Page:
340. China Chasing Dissidents Among US Allies

China Chasing Dissidents Among US Allies

Peter Dahlin

Peter Dahlin
July 30, 2021


This week the U.S. Department of Justice announced indictments against nine Chinese nationals for acting as illegal agents in the United States, roaming the country to intimidate and harass Chinese nationals living in the United States—including dissidents—with one clear aim: to force them to return to China “voluntarily.” One of the nine is even a Chinese prosecutor.

Unfortunately, nothing about this is shocking. In fact, already late last year, eight other Chinese nationals were accused of conducting “an aggressive harassment campaign on behalf of China to pressure political dissidents and fugitives in the United States to return home to face trial,” according to The New York Times.

These campaigns where agents are sent abroad to hunt Chinese nationals—often those critical of the Chinese Communist Party (CCP)—take different forms by which, according to the scattered official statistics available, at least thousands of people have thus been forced to return. A forthcoming report by Safeguard Defenders delves deeply into these different techniques and numbers, providing a first comprehensive overview of the CCP’s extra-judicial operations abroad.

Meanwhile across the pond, in Europe and its neighborhood, just in the last week alone Safeguard Defenders has witnessed a number of dramatic cases. At this very moment, as announced on July 25, one Uyghur activist is detained in Morocco, facing deportation to China. While Yidiresi Aishan traveled to Morocco legally as a Turkish permanent resident, he was detained upon arrival at Casablanca Airport, as an Interpol Red Notice, of which he was unaware, had been issued by China. Yet another, Xu Zheng, was hiding from the Chinese police after having criticized the People’s Liberation Army (PLA or Chinese military) on Twitter in Ukraine. Xu was quickly identified and threatened to be returned via extradition if he did not oblige to the police’s orders. He managed to escape to the Netherlands just last week, and has just obtained asylum. His situation may sound familiar, as very recently I wrote about teenage dissident Wang Jingyu. Wang, also living in Turkey, was detained in transit to the United States in Dubai, and to be deported to China. Dubai authorities, when pressed by international media, gave an evolving set of excuses for his detention. Like Xu, Wang is now seeking asylum in the Netherlands.

Still this week, a Hong Kong resident and his family applied for asylum in Sweden. They are the first Hongkongers seeking political asylum there, in what will be a test of Swedish commitment to human rights protections and which could set a positive or negative precedent. Only a few weeks have passed since Sweden stopped the deportation of an Inner Mongolian man back to China.

I myself returned from Cyprus just days ago, preparing for the country’s very first extradition case to China of a Falun Gong adherent. What many of these cases have in common is that the victims have been sought out for “voluntary” return first, and when such attempts failed, other means are being employed.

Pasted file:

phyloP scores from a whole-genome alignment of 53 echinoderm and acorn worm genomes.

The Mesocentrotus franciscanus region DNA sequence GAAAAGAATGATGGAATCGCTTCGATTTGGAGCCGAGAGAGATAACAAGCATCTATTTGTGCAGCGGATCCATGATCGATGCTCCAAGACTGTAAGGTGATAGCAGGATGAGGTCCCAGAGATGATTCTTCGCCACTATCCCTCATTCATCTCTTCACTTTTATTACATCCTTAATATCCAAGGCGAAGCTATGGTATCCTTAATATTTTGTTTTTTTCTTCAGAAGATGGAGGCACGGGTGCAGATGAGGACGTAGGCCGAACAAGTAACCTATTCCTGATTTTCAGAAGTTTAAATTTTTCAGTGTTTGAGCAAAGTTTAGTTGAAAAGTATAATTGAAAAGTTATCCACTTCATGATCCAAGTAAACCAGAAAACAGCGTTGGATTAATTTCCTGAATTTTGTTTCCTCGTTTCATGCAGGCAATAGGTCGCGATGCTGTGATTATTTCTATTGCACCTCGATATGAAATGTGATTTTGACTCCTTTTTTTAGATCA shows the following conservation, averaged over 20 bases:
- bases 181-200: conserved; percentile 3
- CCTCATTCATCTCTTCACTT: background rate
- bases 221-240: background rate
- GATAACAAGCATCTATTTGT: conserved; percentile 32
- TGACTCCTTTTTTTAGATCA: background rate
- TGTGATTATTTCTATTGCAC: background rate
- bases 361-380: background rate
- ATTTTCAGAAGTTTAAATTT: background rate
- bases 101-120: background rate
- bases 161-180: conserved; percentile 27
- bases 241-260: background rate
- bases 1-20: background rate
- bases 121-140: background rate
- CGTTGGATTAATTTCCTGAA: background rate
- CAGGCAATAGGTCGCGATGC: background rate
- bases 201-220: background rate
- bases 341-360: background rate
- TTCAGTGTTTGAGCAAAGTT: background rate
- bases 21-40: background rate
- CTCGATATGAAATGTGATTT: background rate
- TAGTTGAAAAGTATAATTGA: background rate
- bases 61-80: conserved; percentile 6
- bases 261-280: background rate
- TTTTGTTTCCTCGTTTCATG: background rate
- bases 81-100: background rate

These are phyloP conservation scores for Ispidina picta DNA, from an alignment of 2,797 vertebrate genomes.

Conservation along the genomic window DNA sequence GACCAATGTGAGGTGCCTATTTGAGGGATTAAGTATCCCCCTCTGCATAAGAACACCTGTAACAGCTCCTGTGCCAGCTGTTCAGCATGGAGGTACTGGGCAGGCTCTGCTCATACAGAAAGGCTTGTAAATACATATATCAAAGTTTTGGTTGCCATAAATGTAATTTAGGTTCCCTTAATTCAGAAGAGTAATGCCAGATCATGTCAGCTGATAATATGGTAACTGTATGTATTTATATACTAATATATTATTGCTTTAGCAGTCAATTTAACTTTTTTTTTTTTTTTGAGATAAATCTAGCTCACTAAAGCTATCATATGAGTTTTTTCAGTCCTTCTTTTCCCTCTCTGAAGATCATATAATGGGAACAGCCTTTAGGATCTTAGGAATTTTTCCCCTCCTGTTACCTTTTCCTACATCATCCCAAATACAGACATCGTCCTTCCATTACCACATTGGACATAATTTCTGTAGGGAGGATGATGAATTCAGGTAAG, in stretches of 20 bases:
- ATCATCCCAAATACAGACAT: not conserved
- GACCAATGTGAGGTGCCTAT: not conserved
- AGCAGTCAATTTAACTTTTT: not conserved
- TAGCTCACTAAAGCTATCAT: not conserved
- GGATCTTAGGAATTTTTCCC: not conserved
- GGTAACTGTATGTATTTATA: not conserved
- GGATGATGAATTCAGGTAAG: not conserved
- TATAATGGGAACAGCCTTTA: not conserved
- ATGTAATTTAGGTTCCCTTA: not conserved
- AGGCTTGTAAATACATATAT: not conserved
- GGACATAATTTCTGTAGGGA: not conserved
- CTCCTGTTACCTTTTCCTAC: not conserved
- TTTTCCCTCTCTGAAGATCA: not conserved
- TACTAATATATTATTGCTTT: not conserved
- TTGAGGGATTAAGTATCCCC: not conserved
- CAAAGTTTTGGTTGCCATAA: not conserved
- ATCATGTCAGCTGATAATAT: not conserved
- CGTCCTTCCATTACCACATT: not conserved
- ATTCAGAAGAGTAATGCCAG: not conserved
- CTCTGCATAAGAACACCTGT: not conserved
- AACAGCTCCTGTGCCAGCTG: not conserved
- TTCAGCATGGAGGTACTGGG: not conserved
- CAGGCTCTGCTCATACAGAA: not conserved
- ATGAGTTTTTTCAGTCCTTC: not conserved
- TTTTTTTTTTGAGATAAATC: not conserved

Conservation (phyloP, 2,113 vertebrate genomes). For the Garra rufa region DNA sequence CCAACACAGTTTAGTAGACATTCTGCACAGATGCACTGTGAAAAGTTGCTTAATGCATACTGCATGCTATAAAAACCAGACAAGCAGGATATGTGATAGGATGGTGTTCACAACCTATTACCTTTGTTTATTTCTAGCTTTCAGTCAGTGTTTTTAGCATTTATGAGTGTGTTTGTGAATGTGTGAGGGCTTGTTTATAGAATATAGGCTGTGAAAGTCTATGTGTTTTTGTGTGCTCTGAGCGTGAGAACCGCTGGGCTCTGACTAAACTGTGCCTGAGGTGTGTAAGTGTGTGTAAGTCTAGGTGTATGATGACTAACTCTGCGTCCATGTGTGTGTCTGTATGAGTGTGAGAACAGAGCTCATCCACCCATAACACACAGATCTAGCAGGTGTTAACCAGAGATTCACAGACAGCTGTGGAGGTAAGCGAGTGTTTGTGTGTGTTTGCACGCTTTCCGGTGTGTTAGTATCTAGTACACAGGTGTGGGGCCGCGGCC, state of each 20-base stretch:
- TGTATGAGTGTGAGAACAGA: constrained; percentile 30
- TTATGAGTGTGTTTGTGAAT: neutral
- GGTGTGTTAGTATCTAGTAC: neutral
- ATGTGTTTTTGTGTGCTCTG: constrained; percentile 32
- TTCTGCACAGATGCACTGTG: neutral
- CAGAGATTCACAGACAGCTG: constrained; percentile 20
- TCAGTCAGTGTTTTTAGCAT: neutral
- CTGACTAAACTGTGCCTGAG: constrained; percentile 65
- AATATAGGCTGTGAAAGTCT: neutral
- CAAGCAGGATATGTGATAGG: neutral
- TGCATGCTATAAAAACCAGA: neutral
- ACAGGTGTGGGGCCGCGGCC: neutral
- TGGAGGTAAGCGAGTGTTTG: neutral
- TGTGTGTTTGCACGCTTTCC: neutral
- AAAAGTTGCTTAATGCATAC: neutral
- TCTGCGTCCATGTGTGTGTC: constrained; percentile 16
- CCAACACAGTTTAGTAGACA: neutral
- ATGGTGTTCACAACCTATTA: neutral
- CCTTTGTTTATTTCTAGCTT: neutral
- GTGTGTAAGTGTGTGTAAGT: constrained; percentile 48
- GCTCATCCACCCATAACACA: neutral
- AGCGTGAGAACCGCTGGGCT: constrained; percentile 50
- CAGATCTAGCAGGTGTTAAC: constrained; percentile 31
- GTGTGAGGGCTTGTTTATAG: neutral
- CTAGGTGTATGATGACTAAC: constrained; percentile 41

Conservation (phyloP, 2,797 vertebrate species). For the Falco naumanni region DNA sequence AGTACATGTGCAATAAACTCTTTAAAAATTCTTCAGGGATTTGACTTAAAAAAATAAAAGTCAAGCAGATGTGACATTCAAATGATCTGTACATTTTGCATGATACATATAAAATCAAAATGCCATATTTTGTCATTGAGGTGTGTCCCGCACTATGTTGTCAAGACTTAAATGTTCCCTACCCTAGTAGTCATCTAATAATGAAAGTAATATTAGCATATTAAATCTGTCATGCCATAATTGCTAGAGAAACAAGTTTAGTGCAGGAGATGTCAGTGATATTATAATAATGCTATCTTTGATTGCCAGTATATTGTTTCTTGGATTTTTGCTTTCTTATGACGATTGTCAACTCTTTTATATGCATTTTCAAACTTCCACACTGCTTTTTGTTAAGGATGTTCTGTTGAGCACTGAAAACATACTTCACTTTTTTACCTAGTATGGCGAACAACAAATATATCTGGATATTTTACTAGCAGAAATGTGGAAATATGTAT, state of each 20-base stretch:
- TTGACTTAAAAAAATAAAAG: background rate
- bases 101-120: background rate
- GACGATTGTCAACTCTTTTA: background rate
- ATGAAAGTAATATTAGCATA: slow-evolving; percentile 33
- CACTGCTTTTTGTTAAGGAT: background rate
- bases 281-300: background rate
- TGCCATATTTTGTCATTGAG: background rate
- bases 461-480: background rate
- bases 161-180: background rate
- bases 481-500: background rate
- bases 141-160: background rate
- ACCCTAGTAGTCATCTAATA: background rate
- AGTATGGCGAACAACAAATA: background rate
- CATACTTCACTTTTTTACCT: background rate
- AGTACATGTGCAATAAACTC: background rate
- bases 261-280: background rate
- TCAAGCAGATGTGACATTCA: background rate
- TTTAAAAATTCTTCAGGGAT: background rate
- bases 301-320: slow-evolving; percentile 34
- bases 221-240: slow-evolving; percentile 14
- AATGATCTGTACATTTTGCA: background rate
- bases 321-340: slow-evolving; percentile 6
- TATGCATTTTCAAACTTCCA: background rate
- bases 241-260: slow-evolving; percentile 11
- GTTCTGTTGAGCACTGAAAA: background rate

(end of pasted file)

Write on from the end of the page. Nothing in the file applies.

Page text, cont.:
Those “other means” take many forms, and new forms seem to appear step by step. As noted above, the use of roaming agents is one experienced by the United States; while across Europe and worldwide, people are often pressured via their families back home. Denying people the right to renew their passports abroad is another common tactic. On top of that—often with full knowledge of their Western counterparts—China seeks to retrieve people via “disguised extraditions,” getting a cooperating state to send the person back on the basis of immigration law, even though they should seek extradition and therefore afford proper due process. As has been noted in Hong Kong, and in multiple cases in Thailand, China’s public security bureau (Chinese police) and Ministry of State Security (MSS) are not above direct kidnappings either.

While China expands these operations—as data presented by Safeguard Defenders in its forthcoming report will show—it is becoming ever more pressing that Western nations institute fast-track options for human rights defenders to seek asylum (similar to what Canada announced this month), suspend and review existing extradition agreements, and pay closer attention to how China uses deportations to get its victims back.

Nowhere is that more important than across Europe and the European Union, which remains an almost free zone for China to operate unhindered, while Europe receives more and more Chinese dissidents seeking a safe haven for exile.

Peter Dahlin is the founder of the NGO Safeguard Defenders and the co-founder of the Beijing-based Chinese NGO China Action (2007–2016). He is the author of “Trial By Media,” and contributor to The People’s Republic of the Disappeared. He lived in Beijing from 2007, until detained and placed in a secret jail in 2016, subsequently deported and banned. Prior to living in China, he worked for the Swedish government with gender equality issues, and now lives in Madrid, Spain.


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